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One of the main characters in my Motts Cold Case Mystery Series has to be the cottage. I know it’s not a person but it has a personality all its own. Here are just a few reasons I love it.

The Garden

Vegetables, fruit, herbs. Cactus adores running around the garden. It very much is a safe haven for Motts.

The Fireplace

Motts spends a lot of time in front of her fire. She tends to run cold outside of hot flashes, so keeping warm is important. And also, Cactus is very sensitive to the cold.

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The Bathroom

Despite being a little cottage bathroom, Motts loves her tub. Cactus, however, is highly suspicious of water.

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Do the Job

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Do The Job.

It’s a phrase written on the dry erase board over my bookshelf. A small reminder to myself. Do. The. Job.

I don’t remember where I saw it, initially. I think a friend shared something on Instagram. I don’t remember. It stuck in my head, though. And I scribbled it on the board over a year ago.

Do the job.

The job in question?

Writing.

I love to write. It’s what ‘brings me joy.’ My head becomes way too cluttered when I don’t. Some days I’m working on a novel, others I’m writing simply for my own entertainment.

Stories I’ll never share with the world.

My hobby?

Writing.

My way to relax?

Writing.

My job?

Writing.

And therein lies the problem.

When one of your hobbies or ways to relax becomes ‘the job,’ it adds a lay of stress to your joy. It adds a deadline. Responsibilities. I don’t just want to write–I have to.

It’s often a struggle. One of the reasons I wrote the phrase on my board was a reminder. If it’s what I do, I need to do it.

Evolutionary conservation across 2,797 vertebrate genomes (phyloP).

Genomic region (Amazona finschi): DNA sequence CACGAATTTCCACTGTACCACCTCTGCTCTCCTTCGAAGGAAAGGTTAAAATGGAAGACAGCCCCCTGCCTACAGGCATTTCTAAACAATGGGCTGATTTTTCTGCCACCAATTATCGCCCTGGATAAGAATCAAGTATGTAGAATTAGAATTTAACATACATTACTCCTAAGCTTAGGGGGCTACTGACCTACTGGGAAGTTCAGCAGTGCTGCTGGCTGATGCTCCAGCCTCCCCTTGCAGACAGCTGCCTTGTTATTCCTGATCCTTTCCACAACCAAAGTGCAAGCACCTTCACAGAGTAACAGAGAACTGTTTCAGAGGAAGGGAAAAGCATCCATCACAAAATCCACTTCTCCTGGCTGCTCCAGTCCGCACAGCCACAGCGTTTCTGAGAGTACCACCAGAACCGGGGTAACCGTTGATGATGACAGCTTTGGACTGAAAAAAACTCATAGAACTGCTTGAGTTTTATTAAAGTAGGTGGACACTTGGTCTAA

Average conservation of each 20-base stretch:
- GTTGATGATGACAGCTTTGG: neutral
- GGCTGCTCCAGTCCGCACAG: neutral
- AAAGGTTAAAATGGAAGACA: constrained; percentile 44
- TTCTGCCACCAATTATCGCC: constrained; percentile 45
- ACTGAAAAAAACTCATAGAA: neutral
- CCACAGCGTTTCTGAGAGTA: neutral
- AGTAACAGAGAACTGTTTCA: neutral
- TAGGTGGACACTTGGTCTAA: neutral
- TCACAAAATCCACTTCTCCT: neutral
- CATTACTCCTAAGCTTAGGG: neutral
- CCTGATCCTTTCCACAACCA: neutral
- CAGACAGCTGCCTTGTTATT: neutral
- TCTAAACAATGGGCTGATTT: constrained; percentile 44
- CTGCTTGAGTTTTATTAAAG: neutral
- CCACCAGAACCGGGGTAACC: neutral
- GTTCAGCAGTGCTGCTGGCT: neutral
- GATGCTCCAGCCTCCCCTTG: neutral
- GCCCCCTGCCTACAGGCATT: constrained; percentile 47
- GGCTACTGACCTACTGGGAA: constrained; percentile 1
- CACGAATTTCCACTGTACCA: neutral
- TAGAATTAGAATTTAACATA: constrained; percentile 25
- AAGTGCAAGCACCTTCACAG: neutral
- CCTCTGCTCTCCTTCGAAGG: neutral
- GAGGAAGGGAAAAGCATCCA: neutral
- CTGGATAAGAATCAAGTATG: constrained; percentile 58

Take a break when required.

Step back when needed.

But eventually, I have to do the job and write.

Writing Advice Revisited

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In 2016, I wrote a post about writing advice that boiled down to simply sitting in a chair and writing. Still true. But I can think of a few more things I’ve learned in the last five years so I thought I’d revisit the post.

First, Do Not Respond To Reviews. And especially don’t respond to bad reviews. Don’t call the readers out. Stay off Goodreads if it’s bad for your mental health. Nothing good ever comes from responding to a negative review.

So, just don’t. Don’t track the reviewers down either. It’s unhealthy, at the very least.

Second, take all advice on writing with a grain of salt because what works for one author might not work for you.

Third, toxic productivity is a thing. Don’t get sucked into the idea you have to write/publish at a particular pace. It will only lead to burn out.

Fourth, read your contracts carefully.

Fifth, find people who want to support you with no strings attached. It’s brilliant when you have a healthy connection to other authors or people in the writing community. Just be careful about expectations.

Sixth, there are many paths to publishing. Find one that works for you.

Seventh, a good editor is worth their weight in gold.

Eighth, not every story is yours to tell.

Ninth, don’t steal images from photographers. Seriously. Don’t. If plagiarism in books bothers you, stealing from photographers should as well.

Tenth, or maybe 9.5, learn what you can about copyrights. It can help you avoid a lot of scary legal trouble.